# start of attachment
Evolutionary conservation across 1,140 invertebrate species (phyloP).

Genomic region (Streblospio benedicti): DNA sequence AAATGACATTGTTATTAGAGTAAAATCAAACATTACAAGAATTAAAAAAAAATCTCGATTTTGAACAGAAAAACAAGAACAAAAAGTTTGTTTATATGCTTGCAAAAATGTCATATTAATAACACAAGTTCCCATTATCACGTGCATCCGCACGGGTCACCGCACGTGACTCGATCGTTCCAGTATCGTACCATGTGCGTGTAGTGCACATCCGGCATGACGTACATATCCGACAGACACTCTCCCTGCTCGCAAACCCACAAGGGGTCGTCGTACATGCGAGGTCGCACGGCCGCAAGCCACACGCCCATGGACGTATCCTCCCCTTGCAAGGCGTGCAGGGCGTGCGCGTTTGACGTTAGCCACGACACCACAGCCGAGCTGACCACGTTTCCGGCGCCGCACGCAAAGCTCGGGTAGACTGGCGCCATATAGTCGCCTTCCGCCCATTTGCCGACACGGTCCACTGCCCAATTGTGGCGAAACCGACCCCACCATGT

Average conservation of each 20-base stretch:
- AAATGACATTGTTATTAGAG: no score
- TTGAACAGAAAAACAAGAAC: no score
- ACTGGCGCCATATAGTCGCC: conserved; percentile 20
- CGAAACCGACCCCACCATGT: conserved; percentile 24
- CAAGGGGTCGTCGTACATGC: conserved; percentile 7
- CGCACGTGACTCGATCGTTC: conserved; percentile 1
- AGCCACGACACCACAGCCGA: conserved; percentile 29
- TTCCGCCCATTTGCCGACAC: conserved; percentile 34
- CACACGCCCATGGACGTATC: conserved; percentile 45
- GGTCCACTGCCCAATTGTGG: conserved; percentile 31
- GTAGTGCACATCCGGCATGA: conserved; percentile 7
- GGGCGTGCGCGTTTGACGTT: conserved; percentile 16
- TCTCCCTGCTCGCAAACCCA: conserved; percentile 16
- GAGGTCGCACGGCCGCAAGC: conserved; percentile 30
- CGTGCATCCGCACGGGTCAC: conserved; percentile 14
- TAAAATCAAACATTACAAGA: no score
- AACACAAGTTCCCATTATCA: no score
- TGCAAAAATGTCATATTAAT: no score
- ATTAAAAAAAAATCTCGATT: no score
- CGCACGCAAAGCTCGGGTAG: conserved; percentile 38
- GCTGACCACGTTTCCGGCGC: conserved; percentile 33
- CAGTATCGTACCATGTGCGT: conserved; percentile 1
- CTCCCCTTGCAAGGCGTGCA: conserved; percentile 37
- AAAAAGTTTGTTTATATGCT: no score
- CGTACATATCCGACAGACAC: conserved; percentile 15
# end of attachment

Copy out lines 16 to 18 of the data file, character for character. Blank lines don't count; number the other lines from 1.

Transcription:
- TCTCCCTGCTCGCAAACCCA: conserved; percentile 16
- GAGGTCGCACGGCCGCAAGC: conserved; percentile 30
- CGTGCATCCGCACGGGTCAC: conserved; percentile 14